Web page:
Wednesday, November 17, 2010

Studies Since the 1960's Confirm Surfactants' Toxicity to Marine Life

Detergent Makers Have Known about Dangers of Surfactants for 50 Years -

And they've done nothing.  Is there any other single industry that has done more to harm water ecology than the laundry detergent industry?   World estimates for surfactant production is somewhere around 13 million metric tons a year, half going into laundry detergents.  That's 14 billion pounds of surfactants down the drain, every year.  That's roughly enough to fill 2,650 olympic-sized pools.   Put those pools together and it would stretch a little over 82 miles.   All down the drain or directly into rivers.  Thank goodness we have all those waste water treatment plants working full time to get rid of the stuff.  But wait, if they do such a good job, why is that surfactants can be found in nearly all of the waterways in the world?    Could it be that only the most efficient waste water plants can actually get 99% of the surfactants out is as often claimed by surfactant producers and users, and there really aren't that many efficient plants around?  Or could it be storm water run offs?  Or could it be the millions of people in under-developed countries that still wash directly in the rivers?   I saw that 60% of Indians still wash directly in the rivers.  I saw that in P&G's newest annual report where they feature their new "All Natural" detergent, especially formulated for the Indian market.   According to P&G, Indian housewives love it, it helps them keep their hands nice.   I wonder how the Indian alligators feel about it....we better ask them quick though, I hear most of them have already disappeared.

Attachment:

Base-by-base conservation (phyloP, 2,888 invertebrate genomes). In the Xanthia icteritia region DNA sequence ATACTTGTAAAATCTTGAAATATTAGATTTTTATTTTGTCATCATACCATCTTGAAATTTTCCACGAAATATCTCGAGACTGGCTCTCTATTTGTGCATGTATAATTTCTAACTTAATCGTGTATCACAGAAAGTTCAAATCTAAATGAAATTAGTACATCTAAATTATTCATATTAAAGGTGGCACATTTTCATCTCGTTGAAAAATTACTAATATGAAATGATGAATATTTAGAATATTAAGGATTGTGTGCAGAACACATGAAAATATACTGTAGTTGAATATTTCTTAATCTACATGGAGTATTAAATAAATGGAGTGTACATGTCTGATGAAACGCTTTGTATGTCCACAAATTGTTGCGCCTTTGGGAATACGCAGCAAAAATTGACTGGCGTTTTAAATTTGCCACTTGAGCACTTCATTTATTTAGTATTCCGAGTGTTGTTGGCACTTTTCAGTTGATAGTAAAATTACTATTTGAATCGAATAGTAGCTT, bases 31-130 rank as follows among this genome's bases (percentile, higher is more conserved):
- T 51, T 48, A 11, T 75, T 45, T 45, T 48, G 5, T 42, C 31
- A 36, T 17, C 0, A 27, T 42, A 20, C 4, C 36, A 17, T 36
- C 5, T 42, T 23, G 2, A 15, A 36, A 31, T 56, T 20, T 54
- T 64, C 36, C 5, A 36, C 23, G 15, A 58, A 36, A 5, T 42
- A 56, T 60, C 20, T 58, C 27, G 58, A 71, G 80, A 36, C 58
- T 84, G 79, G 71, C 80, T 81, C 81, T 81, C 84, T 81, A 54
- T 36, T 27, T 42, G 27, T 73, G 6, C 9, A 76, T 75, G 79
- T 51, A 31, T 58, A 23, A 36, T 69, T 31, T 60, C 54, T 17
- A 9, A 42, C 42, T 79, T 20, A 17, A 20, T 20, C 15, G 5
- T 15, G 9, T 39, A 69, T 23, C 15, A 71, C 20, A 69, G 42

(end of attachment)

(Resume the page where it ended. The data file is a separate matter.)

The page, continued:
Toxicity of Linear Alkylate Sulfonate detergent to Larvae of 4 species of freshwater fish - 1975
   by J.M. McKim, J.W. Arthur, T.W. Thorsland   US Environmental Protection Agency, Cogdon, Minn.

This study can be accessed for free via the net and results clearly shows the eco-toxicity levels of LAS on four fresh water fish;  newly born northern pike, white sucker, smallmouth bass and fathead minnow. 
As the scientists who conducted this experiment point out, LAS seems to have the most devastating effect on the larvae of what I would presume to be all fish species.   Therefore, there is little need to spend time and money on researching how LAS effects mature fish because obviously if a pollutant kills off all the young, there wouldn't be any fish to mature anyway.   The study quotes research as early as 1965 that found, not surprisingly, that the young are more vulnerable to poison than the more mature among a species. 

A glance at the graph provided in this research shows that in the range between 2.5mg/L and 6.5mg/L all four larvae species were dead.   The term used is "standing crop", which I suppose sounds softer but nevertheless, the fact is there were no larvae left to study, all gone to the big fish nursery in the sky.